2) Handling, Build and Focus Performance
The Nikkor Ai-S series is made up of all-metal manual focus lenses which are manufactured in Japan. They all have click-stopped aperture rings and engraved markings. They have smooth brass helicoids that enable precise manual focus. Theses primes are compact when compared with today’s lenses and it’s one of their characteristics I appreciate the most. They have a tough and high quality build and they are a real pleasure to use and to handle. The series compares really favorably to Zeiss and Voigtlander manual lenses in term of quality and aesthetics. There are no electronics on board and these lenses will serve for years to come.
Like other Ai-S lenses, the 50mm f/1.2 is a wonderful piece of craftsmanship made of metal and glass. It weighs 12.7 oz (360 g) which is heavier than the 50mm f/1.4G (9.9 oz or 280 g) and almost identical to the new 58mm f/1.4G (13.6 oz or 385 g). The rubberized focus ring is conveniently located on the front of the lens barrel and operates very smoothly, thanks to its helicoids mechanism. The tactile feeling we experience when rotating the ring with the thumb and index fingers is an important part of the pleasure shooting with this manual focus lens. Till now, this 50mm has the best focus ring I have experienced, better than my Zeiss 35mm f/2.0 or my Nikkor 28mm f/2.8 Ai-S.
But there is something else about this lens, “un je-ne-sais-quoi”, which makes it unique and more appealing. Maybe it’s the combination of the compact size and reasonable weight for such a fast lens that allows it to balance extremely well on the camera body and makes it a joy to use. Maybe it’s the rather big front element for a lens with a 52mm filter thread that gives it its bold look and its attractiveness for shooting with it. Maybe it’s the feelings of awe and desire we have in face of the challenge that lies ahead in order to master this peculiar lens. In any case, we cannot remain indifferent to this little beauty.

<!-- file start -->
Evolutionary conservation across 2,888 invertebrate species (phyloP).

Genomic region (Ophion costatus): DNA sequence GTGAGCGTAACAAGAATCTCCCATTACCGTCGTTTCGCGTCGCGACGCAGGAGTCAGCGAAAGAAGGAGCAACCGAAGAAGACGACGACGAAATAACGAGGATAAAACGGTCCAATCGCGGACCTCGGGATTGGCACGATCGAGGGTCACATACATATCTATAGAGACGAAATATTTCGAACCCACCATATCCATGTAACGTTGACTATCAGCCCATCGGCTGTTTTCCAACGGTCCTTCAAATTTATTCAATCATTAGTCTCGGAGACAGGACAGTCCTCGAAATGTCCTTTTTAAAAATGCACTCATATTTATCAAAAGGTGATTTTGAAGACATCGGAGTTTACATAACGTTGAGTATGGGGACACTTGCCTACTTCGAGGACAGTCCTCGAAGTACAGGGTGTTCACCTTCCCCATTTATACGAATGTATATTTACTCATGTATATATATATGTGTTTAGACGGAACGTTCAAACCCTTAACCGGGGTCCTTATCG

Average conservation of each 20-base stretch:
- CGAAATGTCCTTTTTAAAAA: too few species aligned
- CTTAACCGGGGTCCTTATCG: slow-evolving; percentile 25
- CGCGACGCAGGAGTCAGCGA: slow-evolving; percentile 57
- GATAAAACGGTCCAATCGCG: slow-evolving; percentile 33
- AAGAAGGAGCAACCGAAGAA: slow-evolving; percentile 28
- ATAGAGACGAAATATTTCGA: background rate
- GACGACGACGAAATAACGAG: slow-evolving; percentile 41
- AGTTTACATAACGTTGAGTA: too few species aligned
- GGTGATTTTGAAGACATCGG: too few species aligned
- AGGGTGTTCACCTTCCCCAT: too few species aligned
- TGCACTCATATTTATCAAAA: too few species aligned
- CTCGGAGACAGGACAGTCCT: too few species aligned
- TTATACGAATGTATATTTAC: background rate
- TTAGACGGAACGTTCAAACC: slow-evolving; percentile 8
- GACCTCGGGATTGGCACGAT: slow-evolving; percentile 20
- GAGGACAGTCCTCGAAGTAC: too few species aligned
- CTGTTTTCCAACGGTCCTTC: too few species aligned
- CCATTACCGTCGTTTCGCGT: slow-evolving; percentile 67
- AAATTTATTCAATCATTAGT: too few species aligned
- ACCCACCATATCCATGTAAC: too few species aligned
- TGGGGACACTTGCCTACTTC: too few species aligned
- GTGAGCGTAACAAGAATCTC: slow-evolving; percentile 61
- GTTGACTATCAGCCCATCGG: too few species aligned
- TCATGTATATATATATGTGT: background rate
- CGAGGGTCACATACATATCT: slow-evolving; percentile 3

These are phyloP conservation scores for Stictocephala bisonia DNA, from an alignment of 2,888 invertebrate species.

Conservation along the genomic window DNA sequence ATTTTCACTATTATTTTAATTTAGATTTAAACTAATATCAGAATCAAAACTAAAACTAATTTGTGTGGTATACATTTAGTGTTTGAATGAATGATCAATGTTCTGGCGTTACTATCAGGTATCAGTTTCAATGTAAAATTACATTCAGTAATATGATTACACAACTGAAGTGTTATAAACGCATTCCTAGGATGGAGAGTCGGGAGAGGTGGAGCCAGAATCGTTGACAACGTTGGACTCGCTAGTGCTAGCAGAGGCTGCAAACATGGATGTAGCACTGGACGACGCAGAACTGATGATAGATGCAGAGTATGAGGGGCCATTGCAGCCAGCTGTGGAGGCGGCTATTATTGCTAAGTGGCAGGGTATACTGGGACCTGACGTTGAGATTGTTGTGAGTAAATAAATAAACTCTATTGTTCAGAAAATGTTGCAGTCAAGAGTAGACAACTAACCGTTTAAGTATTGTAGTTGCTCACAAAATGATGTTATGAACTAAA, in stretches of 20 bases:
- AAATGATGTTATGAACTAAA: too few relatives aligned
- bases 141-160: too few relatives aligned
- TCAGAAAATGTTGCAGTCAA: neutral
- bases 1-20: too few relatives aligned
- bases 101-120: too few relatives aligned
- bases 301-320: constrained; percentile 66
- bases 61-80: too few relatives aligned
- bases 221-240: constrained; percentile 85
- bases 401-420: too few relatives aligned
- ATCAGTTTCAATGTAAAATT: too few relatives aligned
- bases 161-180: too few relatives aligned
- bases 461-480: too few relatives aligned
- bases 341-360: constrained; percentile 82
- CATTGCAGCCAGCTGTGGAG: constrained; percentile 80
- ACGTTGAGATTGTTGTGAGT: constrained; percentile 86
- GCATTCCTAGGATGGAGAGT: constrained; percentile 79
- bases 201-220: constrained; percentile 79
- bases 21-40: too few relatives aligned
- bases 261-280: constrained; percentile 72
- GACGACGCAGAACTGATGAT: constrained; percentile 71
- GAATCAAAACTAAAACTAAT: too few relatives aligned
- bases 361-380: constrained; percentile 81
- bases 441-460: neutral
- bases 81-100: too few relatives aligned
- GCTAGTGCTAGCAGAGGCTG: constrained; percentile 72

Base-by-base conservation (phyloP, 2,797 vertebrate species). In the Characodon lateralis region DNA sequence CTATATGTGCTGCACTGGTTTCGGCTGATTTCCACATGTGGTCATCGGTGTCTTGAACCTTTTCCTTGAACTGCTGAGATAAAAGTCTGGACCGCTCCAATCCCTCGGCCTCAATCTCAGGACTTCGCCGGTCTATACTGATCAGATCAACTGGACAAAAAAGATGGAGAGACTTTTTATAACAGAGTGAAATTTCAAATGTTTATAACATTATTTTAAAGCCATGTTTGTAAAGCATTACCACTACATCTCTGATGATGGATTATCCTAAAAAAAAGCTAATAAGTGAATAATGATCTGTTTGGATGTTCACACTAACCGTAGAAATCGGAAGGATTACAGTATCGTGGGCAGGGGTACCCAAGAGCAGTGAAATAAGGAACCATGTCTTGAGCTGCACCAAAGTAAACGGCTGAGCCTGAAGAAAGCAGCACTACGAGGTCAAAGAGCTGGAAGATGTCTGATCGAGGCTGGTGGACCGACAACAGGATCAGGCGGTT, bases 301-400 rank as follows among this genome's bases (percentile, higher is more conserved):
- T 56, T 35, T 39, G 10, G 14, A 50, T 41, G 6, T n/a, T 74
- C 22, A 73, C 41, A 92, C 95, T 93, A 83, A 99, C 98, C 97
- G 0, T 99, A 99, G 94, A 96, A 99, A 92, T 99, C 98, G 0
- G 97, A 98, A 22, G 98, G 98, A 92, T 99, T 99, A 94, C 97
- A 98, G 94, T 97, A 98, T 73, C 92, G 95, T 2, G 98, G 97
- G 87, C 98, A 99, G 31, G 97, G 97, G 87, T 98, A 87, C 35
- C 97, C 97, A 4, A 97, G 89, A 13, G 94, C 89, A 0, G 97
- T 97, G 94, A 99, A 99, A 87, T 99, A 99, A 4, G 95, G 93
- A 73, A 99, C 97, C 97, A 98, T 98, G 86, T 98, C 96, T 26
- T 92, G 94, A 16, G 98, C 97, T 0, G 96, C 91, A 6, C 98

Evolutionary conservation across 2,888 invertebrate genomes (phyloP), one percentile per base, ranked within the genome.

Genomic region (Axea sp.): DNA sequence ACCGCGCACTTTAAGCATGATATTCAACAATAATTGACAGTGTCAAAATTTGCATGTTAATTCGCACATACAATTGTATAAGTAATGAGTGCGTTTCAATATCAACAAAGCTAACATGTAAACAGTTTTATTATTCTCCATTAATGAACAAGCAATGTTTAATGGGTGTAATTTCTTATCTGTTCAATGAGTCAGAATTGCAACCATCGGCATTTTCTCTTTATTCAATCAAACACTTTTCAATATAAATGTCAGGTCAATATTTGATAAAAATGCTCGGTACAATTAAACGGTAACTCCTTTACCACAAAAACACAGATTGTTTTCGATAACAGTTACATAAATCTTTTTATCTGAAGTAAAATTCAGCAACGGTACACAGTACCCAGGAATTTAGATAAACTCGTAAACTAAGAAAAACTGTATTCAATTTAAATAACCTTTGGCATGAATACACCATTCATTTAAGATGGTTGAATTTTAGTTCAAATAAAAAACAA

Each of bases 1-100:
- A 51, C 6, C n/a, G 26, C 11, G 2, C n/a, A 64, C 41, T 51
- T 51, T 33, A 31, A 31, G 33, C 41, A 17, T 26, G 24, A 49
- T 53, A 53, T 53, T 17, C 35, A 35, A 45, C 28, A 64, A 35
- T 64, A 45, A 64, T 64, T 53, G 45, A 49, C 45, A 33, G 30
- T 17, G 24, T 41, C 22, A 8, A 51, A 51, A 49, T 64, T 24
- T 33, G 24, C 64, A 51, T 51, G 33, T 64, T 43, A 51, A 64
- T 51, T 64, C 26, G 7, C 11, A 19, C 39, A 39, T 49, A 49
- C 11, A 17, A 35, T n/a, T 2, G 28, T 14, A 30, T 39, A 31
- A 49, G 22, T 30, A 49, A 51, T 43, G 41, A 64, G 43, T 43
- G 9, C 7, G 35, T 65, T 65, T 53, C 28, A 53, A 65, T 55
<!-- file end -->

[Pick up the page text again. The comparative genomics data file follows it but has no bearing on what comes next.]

Many photographers may be scared to engage with this 50mm or any other manual focus lenses and prefer to stay away from them. It’s quite understandable, but they miss an interesting experience. It was not in my mind at first to return to a manual lens when autofocus is so convenient. But I decided after some reflections to accept the challenge three years ago and I made the move with a Zeiss 35mm f/2.0. This decision changed my photography work in two ways. The use of a fixed focal lens has forced me to compose and frame my subject more dynamically than before. Then the fact of manually focusing has slowed me down and has let me think more before pressing the shutter. It has given me more control over my work and has contributed significantly to improve my photography skills. Moreover, manual focus is easier than it seems, particularly for landscape, portrait or architectural photography. For sport, action or moving subject, I would stay with autofocus lenses. Modern Nikon DSLRs have an electronic rangefinder with a green dot focus confirmation and arrows (> O <) in the viewfinder that helps to acquire focus. I also recommend buying the Nikon DK-17M Magnifying Eyepiece (for D1 to D4 series and D800, D700) which increases the viewfinder magnification by approximately 1.2x for added viewing precision.I must say that even if it can be challenging to nail focus at f/1.2 because of the thin depth of field (DOF), I was surprised how relatively easy it was with practice to get it. Even if 50% of the shots are off focus, the results are great when we get it and it’s really rewarding! It just needs time and practice and to take more shots than with an autofocus lens. There seems to be some focus shift occurring between f/2 and f/4 and the lens was back focusing a little with my D3 camera. However, I noticed no focus shift at the widest aperture (f/1.2).